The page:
Image: Michael Bennet
Preston Gannaway  /  Rocky Mountain News file
Superintendent Michael Bennet, Gov. Bill Ritter and Chief Academic Officer Jaime Aquino, from right, greet students during the first day of school at Whittier K-7 School on Monday, Aug. 18, 2008, in Denver, Colo. Bennet is expected to be named Saturday as the future U.S. Senate replacement for Interior Secretary nominee Ken Salazar, according to two Democratic sources who spoke on the condition of anonymity to both Denver-area newspapers.
updated 1/2/2009 5:12:32 PM ET 2009-01-02T22:12:32

Gov. Bill Ritter is expected to name Denver Public Schools Superintendent Michael Bennet to fill a Senate vacancy that will be created by the promotion of Sen. Ken Salazar to Interior secretary in the Obama administration, sources told The Associated Press.

One source close to the governor who is in a position to know and another source in the Democratic Party said Bennett is Ritter's choice. Both spoke on condition of anonymity.

Bennet had been mentioned as a possible choice for Obama's education secretary, but Obama chose 44-year-old Arne Duncan, chief executive officer of Chicago public schools for the Cabinet post.

Bennet was considered a dark horse candidate for the Senate spot because of his lack of legislative experience. A message left for Bennet at his DPS office, which was closed for winter break, was not immediately returned.

Ritter's announcement could come as early as Saturday.

The Yale-educated lawyer in 2003 was tapped to be chief of staff for Denver Mayor John Hickenlooper, who then encouraged him to apply for the superintendent job for the 150-school city system two years later.

In June 2005, the Denver Board of Education unanimously appointed him superintendent of Denver Public Schools after he promised to provide each school with a highly skilled faculty and was able to get teachers to support merit pay. He also promised to track student progress and provide help.

The school board said Bennett delivered and students made strong improvements in reading, math, writing and science.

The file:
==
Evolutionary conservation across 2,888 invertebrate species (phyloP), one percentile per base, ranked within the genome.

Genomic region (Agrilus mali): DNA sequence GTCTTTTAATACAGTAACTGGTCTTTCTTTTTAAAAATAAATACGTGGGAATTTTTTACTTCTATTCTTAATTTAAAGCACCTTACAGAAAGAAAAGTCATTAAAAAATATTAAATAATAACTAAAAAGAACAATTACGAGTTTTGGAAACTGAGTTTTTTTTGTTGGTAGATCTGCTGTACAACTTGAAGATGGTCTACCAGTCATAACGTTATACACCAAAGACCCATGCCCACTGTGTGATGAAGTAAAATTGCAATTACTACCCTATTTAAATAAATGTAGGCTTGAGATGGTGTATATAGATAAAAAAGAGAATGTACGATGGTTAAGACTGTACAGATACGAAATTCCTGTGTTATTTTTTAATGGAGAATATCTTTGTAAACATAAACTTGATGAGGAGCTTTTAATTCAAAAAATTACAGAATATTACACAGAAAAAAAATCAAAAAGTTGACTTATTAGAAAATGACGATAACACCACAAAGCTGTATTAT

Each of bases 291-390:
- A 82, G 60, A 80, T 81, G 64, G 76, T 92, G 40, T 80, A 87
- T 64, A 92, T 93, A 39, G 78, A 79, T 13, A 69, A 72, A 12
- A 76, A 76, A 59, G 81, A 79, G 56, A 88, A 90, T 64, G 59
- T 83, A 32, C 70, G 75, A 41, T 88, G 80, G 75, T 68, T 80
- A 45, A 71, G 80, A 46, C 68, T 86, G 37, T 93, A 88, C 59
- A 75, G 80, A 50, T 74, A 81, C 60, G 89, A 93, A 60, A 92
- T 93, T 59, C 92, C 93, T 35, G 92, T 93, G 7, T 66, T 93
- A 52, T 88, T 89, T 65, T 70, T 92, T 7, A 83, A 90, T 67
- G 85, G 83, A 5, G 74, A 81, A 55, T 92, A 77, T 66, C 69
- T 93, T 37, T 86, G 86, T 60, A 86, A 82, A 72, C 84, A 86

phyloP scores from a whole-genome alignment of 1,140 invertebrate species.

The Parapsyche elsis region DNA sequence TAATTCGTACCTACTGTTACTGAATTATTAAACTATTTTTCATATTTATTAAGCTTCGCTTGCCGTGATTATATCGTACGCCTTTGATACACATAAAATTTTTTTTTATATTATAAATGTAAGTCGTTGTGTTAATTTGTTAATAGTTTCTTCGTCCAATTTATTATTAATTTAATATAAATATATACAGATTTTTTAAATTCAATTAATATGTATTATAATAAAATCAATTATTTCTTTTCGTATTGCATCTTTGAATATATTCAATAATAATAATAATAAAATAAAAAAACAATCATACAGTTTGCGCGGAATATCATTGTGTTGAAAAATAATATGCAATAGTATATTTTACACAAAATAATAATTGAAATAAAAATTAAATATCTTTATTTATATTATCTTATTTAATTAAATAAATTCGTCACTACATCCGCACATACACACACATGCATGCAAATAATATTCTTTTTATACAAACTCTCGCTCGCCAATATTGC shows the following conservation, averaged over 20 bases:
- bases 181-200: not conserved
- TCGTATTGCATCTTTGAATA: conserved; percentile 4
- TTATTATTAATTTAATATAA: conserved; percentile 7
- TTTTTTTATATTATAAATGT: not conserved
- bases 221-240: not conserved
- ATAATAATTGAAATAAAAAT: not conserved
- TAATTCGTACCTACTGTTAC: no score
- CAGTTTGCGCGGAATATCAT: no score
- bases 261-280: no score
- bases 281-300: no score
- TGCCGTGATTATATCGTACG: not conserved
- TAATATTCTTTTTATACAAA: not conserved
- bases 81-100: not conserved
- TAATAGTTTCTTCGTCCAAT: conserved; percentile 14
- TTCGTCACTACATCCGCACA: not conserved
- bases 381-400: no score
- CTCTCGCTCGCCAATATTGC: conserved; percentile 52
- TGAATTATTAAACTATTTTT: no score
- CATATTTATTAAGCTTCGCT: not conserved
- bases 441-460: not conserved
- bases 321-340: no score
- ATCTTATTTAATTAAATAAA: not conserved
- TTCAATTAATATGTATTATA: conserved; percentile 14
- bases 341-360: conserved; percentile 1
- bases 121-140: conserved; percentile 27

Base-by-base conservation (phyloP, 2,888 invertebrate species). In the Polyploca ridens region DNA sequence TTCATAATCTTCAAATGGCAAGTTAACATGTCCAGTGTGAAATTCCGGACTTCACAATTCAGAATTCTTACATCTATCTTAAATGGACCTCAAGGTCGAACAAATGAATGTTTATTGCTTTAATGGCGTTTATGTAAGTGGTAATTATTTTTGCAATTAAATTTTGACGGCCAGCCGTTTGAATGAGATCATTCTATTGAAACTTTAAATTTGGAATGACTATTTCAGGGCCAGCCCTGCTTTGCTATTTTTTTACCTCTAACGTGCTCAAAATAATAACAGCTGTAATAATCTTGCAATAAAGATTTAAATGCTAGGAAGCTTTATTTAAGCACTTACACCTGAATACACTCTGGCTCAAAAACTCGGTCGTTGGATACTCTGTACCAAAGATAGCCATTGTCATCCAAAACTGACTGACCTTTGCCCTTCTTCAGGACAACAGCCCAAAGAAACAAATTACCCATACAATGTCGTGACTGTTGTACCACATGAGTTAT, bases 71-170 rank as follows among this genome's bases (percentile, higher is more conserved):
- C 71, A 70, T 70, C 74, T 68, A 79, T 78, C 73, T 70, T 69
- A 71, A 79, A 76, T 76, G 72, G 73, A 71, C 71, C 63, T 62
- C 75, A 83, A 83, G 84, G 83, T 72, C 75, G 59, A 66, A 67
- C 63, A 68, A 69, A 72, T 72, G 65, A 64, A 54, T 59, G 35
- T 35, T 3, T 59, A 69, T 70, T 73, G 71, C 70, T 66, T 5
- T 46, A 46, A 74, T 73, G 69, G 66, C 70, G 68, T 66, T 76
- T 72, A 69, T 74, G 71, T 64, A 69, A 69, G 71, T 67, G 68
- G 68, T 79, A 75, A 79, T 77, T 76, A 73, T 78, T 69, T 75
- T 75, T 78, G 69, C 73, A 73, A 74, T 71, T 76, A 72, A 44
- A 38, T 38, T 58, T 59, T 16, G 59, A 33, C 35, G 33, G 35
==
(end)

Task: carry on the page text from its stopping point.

According to Denver Public Schools, the district posted a 6.2 percent increase in reading scores over the three years, more than four times the growth of the state. In math, there was a 6 percent gain, more than twice the growth of the state, and in the middle grades, Denver saw gains of 10 percent in reading and 9 percent in math.

Political consultant Floyd Ciruli said Bennett is a risky choice for Democrats, who will have to spend millions of dollars defending that seat in two years.

"He's the one candidate on the list who has the least political experience. I don't think anyone knows his views on anything except education. This is surprising," Ciruli said.

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Among the other Democrats who competed for the vacancy were term-limited state House Speaker Andrew Romanoff and Rep. Ed Perlmutter. Hickenlooper also asked to be considered. A message left for Romanoff was not immediately returned.

Former Denver Mayor Federico Pena and Rep. Diana DeGette told Ritter they weren't interested in the job.

Salazar will stay in his seat until he's confirmed as Interior secretary following Obama's inauguration, which could take several weeks.

The quiet Colorado Senate search was a marked departure from Senate searches in the two other states with Senate vacancies.

In Illinois, Democratic Gov. Rod Blagojevich faces federal charges of seeking bribes in exchange for his appointment to Obama's Senate seat. Blagojevich has insisted he did nothing wrong and named an Obama replacement Tuesday, state Attorney General Roland Burris.

In New York, where Sen. Hillary Clinton has been tapped as secretary of state, the high-profile search includes Caroline Kennedy.

Copyright 2008 The Associated Press. All rights reserved. This material may not be published, broadcast, rewritten or redistributed.

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